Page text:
[1] "On May 14, 1966, the United States formally withdrew its notice of denunciation and announced the approval by the Civil Aeronautics Board of an interim arrangement submitted by the International Air Transport Association (IATA). Dep't of State Press Release Nos. 110, 111, 54 Dep't State Bull. 955 (1966). This interim arrangement, known as Agreement CAB 18900, provides, inter alia, that the parties thereto (including the defendant and the majority of domestic and international air carriers) agree to include in their tariffs to be filed with the CAB a `special contract' by which the carrier would waive its defenses provided by Article 20(1) of the Convention and also its limitation of liability under the Convention up to $75,000. The CAB Order Approving Agreement is to be found in 31 Fed.Reg. 7302 (1966).

"Together, the Agreement (signed by each airline), the requisite tariff, filed pursuant to the Agreement on May 16, 1966, the Notice to Passengers included within the ticket informing the passenger of the change in the regime of the Warsaw Convention (and of its applicability), and the CAB order, constitute what has been called the `Montreal Agreement,' since these documents were initially presented at a conference in Montreal prompted by the United States denunciation of the Convention. L. Kreindler, 1 Aviation Accident Law, chs. 11, 12 (1971 ed.). It should be emphasized that `[t]he Montreal system has not changed the text of either the Warsaw Convention or the Hague Protocol,' but rather `. . . impose[s] upon international aviation involving the United States a quasi-legal and largely experimental system of liability that is essentially contractual in nature.' Id., at 12A-2."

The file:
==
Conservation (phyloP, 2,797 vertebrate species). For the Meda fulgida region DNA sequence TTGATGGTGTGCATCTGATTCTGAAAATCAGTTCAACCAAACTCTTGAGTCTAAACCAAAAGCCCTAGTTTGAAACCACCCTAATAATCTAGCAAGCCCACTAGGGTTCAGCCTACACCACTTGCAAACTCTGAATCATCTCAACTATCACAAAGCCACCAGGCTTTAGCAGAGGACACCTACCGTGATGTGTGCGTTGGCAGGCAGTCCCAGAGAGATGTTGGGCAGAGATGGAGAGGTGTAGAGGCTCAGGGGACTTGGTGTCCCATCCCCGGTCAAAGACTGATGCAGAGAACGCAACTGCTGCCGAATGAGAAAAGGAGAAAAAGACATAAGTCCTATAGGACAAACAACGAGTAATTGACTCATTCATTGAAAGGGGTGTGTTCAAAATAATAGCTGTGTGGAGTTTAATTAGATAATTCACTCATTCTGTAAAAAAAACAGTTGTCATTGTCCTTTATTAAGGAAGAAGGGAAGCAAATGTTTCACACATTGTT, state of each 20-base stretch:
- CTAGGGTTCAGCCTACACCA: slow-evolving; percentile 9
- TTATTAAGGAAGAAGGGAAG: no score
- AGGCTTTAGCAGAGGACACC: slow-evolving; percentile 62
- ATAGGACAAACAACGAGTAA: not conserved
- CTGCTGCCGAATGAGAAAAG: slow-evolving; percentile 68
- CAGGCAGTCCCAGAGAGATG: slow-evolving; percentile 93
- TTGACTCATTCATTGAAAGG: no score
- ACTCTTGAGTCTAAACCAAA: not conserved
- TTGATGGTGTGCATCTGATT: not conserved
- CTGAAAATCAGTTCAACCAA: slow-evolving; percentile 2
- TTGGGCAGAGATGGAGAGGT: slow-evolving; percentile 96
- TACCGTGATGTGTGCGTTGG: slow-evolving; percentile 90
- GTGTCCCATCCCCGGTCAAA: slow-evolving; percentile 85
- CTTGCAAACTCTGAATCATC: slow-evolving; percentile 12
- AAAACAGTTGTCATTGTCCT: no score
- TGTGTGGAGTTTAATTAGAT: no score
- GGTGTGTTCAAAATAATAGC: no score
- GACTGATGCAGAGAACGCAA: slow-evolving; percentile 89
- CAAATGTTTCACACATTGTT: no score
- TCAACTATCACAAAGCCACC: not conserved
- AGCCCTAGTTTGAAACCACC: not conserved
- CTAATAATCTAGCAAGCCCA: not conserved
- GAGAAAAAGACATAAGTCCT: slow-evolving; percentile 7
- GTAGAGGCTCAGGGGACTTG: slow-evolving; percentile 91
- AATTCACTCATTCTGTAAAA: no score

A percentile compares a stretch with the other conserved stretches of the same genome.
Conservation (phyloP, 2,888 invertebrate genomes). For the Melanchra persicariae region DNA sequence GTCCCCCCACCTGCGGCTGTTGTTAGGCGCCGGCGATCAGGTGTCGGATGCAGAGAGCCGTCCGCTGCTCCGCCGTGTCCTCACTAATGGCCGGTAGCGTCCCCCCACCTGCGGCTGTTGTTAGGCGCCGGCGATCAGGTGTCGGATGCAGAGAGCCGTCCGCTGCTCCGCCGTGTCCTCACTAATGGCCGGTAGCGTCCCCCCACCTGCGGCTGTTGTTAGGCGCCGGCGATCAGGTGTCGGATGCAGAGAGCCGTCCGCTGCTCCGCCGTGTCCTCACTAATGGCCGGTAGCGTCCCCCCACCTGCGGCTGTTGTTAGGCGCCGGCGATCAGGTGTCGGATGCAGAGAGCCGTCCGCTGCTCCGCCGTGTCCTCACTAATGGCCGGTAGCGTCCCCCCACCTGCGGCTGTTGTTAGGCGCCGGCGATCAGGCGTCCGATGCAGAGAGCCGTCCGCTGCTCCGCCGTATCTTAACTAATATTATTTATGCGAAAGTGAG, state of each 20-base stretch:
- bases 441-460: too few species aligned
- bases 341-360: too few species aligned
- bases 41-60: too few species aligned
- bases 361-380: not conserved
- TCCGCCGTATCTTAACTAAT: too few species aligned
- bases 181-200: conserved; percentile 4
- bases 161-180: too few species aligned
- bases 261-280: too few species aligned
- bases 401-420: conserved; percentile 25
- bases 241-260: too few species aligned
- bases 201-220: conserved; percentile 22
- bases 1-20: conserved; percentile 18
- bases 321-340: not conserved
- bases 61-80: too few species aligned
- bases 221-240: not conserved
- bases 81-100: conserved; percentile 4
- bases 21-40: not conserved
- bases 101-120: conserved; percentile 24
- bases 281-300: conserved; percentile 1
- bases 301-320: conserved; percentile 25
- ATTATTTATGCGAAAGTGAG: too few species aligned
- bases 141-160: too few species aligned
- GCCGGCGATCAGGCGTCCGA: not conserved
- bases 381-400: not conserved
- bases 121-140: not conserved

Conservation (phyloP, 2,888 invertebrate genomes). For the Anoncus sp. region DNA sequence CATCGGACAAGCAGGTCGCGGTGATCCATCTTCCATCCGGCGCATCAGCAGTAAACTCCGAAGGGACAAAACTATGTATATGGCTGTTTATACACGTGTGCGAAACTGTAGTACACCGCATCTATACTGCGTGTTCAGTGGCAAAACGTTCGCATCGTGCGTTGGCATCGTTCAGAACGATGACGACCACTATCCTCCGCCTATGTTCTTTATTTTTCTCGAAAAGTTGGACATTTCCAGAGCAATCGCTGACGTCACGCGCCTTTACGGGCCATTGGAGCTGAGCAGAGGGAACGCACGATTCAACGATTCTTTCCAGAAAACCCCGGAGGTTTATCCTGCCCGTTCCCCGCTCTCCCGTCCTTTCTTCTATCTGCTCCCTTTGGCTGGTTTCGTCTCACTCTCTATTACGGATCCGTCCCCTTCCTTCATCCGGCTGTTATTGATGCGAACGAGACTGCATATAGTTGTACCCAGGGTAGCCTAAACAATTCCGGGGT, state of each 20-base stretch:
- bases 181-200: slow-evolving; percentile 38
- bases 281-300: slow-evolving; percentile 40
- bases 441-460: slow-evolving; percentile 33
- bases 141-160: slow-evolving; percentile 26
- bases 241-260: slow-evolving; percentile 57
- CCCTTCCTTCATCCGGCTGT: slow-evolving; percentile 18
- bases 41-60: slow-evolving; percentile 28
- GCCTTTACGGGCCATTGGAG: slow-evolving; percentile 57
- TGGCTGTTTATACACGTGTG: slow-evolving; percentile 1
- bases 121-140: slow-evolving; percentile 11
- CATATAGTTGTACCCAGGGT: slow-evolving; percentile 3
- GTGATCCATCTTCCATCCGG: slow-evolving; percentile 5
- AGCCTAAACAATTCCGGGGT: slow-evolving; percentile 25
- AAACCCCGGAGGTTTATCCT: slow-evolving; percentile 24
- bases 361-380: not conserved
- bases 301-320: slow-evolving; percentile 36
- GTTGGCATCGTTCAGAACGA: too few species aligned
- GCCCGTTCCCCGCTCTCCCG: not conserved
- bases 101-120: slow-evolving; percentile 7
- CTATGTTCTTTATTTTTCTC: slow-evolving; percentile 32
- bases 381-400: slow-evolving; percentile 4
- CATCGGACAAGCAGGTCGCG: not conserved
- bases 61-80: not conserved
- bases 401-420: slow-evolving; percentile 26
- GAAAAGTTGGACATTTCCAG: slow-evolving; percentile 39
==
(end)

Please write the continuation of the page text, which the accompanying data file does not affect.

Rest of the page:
The preceding footnote has been excerpted from footnote 1 of Husserl v. Swiss Air Transport Company, Ltd., 351 F. Supp. 702, (S.D.N.Y.1972).

[2] A party who intends to raise an issue concerning the law of a foreign country shall give notice in his pleadings or other reasonable written notice. The court, in determining foreign law, may consider any relevant material or source, including testimony, whether or not submitted by a party or admissible under Rule 43. The court's determination shall be treated as a ruling on a question of law.

[3] Henry P. de Vries translation:

A. Colin and H. Capitant, Traité de Droit Civil 605 (revised by J. de la Morandiére, 1959) Henry Capitant, Professor of Law, University of Paris, Juillot de la Morandiére, Dean Emeritus of the Faculty of Law, University of Paris.

[4] (de Vries translation: Article 5 of Convention Draft, Conference Internationale de Droit Privé Aérien, 1926, Ministčre des Affaires Etrangčres 41-42, Series C. (79).

[5] Henri Mazeaud, Leon Mazeaud, and Andre Tunc, Traité Théorique et Pratique de la Responsabilité Civile Délictuelle et Contractuelle, 416-417 (5th ed. 1957).

[6] (de Vries translation: Compte Rendu de la Ie Session, May 1926, Comité International Technique d'Experts Juridiques Aériens 64).

[7] [de Vries translation: Juglart, Traité Elémentaire de Droit Aérien, 330 (1952)].

[8] [de Vries translation: M. Florio, La Responsabilite du Chemin de Fer pour la Mort et les Blessures de Voyageurs en Traffic International, 51, (1969)].

[9] [de Vries translation: Journal Officiel de la Republique Francaise 7173, (July 4, 1973)].